On the Road to Seed Independence  (Intermediate)

Adapting crop varieties to New England begins with farmers. Bill and Hannah have been working to create new regionally-adapted varieties of farm crops through a model of farmer-based participatory plant breeding. We will cover the basics of on-farm variety trialing and its importance in developing seed production in New England.

Hannah Traggis: Senior horticulturalist and educator at Massachusetts Horticultural Society.

Bill Braun: Farmer and seed grower at Ivory Silo Farm in Westport, MA.

 

Tune In to the Secret Garden of Your Gut Microbiome (Introductory)

We need to care for our gut microbiome as we would any ecosystem, by encouraging the growth of the beneficial species and discouraging the growth of pathogenic or unhealthy species. In this interactive workshop we will go the latest science on the gut microbiome and ways to rebuild and enhance biodiversity for greater health.

Heather Wise: Author of A Gut Feeling, Heather Anne Wise, MPH is a certified holistic health coach and self-taught herbalist.

 

Medicine for the People: Learn To Make Herbal Tinctures & Salves (Introductory)

Herbal tinctures and salves are easy and inexpensive to make, and it's helpful to have tinctures on hand to fight whatever cold or flu comes your way. This session will cover how to make alcohol-based herbal tinctures using dried herbs. We will review important herbs to boost the immune system and fight colds and the flu. We will also learn to make herbal salves.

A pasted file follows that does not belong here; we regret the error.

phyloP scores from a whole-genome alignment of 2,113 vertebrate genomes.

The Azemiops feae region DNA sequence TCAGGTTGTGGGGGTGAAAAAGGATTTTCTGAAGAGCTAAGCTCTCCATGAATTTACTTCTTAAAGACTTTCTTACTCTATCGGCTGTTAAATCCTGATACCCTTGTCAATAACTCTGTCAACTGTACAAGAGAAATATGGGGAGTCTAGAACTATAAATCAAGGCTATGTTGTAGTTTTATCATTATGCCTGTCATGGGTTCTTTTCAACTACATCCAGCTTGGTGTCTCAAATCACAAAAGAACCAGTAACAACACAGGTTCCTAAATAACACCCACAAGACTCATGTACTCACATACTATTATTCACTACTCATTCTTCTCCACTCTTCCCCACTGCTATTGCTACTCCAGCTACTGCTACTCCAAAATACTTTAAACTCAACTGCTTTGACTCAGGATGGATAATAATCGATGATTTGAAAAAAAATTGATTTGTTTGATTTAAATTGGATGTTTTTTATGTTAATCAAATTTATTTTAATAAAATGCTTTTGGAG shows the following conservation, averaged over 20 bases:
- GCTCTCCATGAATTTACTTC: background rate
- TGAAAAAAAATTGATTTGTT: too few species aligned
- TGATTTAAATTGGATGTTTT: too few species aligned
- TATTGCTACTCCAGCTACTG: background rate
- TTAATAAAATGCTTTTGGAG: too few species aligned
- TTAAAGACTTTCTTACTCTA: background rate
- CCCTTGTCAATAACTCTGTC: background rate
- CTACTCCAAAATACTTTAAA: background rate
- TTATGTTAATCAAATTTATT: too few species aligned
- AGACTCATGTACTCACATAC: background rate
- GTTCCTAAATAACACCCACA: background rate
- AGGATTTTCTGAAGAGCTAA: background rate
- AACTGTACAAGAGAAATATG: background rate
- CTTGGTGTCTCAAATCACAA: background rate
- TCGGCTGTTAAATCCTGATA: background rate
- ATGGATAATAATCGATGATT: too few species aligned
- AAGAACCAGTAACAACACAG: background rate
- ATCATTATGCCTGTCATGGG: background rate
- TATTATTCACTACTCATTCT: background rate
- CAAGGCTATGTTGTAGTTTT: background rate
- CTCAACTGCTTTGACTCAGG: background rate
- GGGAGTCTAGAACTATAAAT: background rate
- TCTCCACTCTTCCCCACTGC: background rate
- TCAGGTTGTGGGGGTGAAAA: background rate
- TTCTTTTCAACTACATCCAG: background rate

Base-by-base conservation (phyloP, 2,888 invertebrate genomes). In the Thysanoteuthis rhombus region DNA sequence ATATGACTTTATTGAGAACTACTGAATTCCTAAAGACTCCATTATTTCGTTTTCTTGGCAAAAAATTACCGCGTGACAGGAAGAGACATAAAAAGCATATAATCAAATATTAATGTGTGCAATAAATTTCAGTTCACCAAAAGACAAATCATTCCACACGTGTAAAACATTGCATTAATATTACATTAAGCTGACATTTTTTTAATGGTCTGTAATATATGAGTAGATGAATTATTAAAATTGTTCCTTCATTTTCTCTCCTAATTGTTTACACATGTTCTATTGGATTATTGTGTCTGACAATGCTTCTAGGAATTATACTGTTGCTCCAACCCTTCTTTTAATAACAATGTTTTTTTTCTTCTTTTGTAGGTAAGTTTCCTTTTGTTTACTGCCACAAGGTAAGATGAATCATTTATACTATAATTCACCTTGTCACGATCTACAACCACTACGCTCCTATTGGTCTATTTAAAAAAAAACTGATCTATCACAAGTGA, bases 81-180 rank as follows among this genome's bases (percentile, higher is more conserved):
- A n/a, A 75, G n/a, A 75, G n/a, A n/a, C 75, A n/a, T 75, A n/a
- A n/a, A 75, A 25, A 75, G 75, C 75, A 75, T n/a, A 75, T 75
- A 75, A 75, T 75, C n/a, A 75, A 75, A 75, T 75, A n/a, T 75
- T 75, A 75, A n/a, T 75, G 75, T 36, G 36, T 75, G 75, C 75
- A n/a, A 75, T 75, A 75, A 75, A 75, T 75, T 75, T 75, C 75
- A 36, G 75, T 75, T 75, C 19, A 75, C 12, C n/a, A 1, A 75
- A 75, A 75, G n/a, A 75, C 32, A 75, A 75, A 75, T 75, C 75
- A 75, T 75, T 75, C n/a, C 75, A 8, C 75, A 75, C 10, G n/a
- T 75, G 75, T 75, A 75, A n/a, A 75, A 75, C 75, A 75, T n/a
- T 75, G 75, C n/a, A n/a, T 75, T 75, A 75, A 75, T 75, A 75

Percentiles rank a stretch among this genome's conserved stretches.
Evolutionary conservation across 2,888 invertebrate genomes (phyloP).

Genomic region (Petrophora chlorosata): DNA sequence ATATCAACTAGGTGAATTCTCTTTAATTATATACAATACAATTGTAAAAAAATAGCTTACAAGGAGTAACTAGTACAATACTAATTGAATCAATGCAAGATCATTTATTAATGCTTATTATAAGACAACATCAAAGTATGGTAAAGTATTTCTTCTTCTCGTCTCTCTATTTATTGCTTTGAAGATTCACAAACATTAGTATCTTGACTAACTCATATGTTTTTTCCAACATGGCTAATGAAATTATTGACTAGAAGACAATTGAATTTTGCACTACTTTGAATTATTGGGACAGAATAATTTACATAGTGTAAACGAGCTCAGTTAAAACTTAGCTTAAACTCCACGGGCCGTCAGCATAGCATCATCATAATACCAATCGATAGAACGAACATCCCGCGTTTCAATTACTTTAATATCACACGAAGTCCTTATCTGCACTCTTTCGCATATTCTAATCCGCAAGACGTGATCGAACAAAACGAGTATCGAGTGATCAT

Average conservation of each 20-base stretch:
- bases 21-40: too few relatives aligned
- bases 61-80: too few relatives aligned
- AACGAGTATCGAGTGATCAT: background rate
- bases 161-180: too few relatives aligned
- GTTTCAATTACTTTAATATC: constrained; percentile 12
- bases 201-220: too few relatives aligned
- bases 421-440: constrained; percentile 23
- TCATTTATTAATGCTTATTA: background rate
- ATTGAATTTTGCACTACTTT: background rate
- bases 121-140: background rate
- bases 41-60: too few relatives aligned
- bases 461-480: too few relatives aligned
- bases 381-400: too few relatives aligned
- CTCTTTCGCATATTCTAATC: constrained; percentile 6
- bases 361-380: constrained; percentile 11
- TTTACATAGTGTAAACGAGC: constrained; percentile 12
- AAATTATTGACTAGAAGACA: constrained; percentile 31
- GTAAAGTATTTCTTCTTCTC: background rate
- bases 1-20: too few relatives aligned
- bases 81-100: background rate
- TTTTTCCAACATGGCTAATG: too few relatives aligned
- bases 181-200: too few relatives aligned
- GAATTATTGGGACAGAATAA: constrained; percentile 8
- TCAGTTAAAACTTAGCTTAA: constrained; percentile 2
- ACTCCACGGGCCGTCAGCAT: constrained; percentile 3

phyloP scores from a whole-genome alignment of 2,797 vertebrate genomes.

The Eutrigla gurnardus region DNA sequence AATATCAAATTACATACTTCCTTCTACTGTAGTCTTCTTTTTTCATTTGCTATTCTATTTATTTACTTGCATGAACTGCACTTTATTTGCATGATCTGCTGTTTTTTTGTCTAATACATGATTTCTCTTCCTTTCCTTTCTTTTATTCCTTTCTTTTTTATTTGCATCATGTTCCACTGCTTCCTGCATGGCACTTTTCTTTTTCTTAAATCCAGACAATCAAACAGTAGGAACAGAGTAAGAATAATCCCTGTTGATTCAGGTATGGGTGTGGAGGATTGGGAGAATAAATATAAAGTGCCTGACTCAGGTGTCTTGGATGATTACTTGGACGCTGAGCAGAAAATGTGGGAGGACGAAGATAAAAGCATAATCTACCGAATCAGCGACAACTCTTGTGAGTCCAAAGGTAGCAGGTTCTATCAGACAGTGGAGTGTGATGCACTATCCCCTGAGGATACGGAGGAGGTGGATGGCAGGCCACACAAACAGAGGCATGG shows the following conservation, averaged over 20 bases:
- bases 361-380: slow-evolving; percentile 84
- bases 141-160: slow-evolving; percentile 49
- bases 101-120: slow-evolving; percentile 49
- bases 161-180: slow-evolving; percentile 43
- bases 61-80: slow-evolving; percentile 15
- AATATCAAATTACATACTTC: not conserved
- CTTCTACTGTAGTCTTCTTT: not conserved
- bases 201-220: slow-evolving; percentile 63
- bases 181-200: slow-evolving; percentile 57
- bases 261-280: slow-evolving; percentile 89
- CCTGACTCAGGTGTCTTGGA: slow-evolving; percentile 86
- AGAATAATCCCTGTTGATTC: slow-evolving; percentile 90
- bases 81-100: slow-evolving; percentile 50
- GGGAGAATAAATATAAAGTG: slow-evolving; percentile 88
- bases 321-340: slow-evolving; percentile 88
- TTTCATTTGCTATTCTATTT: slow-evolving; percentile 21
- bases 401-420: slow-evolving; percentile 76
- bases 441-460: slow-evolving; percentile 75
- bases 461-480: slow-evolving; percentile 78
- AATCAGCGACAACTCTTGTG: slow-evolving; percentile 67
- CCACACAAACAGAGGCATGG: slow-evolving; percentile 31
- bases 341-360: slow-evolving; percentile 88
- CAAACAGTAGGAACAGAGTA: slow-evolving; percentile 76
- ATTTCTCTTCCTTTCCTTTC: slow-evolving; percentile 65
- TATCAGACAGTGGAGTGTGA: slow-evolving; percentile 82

Diana Phillips: Diana Phillips is a holistic healer with a practice focused mainly on chronic illness and Lyme disease.

 

Nourishing Infusions--How and Why to get them into your Life (Introductory)
Stinging nettle, red clover and oats are examples of plants which, when infused into water for at least four hours, are a super source of easily assimilated vitamins and minerals. Learn to make nourishing infusions to support optimal health through all stages of life. You'll come away with ideas and inspiration for getting infusions into your daily routine, and a reason to use that stinging nettle taking over your compost pile!

Emmy Howard: Emmy Howard is a community herbalist, cook and gardener.

The Power of Poultry: The Basics and Beyond (Introductory)

Chickens and other poultry provide much more than eggs and meat. We will cover the basics of keeping poultry for eggs and meat, but will also discuss how adding poultry to your backyard, homestead or farm can build soil nutrients, convert food waste, control pest populations and clear land.

Kirby Lecy: Small farmer & chicken wrangler, 15+ years working on food access, farming advocacy, and rural challenges.

Kerry Koljian: Small farmer & masterful heirloom grower using no chems and sustainable practices.

Systems & Methods of Regenerative Farming for Carrots & Lettuce  (Intermediate)

Learn the essentials of bed prep in a no-till, permanent bed system for both direct seeded crops and transplants. Dive deeper into our comprehensive system for successive crop production of carrots and lettuce to learn how to maximize yields while growing nutrient-dense and beautiful food.

Jen Salinetti: Co-owns a regenerative, no-till, bio-intensive vegetable farm, CSA and education center in the Berkshires.

 

Crop Health Improvement Through Foliar Spray Application: Materials & Practices (Advanced)